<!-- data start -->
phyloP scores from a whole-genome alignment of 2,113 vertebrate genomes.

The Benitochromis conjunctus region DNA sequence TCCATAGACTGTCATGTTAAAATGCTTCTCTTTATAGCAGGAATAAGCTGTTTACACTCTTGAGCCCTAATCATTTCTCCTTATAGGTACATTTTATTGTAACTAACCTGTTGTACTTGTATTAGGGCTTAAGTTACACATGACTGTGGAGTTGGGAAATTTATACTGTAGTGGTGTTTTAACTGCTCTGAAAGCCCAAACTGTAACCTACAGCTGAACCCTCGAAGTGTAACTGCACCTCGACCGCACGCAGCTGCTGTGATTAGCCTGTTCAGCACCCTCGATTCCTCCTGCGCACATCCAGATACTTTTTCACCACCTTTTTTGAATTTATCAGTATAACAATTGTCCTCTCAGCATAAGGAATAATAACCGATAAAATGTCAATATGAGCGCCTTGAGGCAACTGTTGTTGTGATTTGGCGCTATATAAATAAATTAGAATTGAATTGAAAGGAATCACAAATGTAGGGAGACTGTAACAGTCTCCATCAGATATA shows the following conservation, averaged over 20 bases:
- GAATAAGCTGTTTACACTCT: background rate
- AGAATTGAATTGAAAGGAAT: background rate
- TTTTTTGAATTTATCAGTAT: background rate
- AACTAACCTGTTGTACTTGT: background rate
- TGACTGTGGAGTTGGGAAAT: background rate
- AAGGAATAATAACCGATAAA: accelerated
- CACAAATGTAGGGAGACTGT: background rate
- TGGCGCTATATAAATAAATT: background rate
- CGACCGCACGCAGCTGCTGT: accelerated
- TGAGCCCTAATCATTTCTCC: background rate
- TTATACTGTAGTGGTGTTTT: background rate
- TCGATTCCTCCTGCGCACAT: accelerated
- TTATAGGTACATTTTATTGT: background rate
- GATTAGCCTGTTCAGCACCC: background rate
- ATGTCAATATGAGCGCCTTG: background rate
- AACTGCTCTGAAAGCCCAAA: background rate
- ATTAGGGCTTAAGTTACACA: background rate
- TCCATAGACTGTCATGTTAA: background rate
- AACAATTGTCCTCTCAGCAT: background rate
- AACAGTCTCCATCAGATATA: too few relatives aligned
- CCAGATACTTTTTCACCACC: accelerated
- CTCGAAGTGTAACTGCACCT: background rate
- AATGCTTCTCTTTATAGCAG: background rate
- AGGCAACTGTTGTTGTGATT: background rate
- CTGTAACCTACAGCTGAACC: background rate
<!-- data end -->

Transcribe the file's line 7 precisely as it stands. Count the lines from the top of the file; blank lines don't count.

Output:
- TGACTGTGGAGTTGGGAAAT: background rate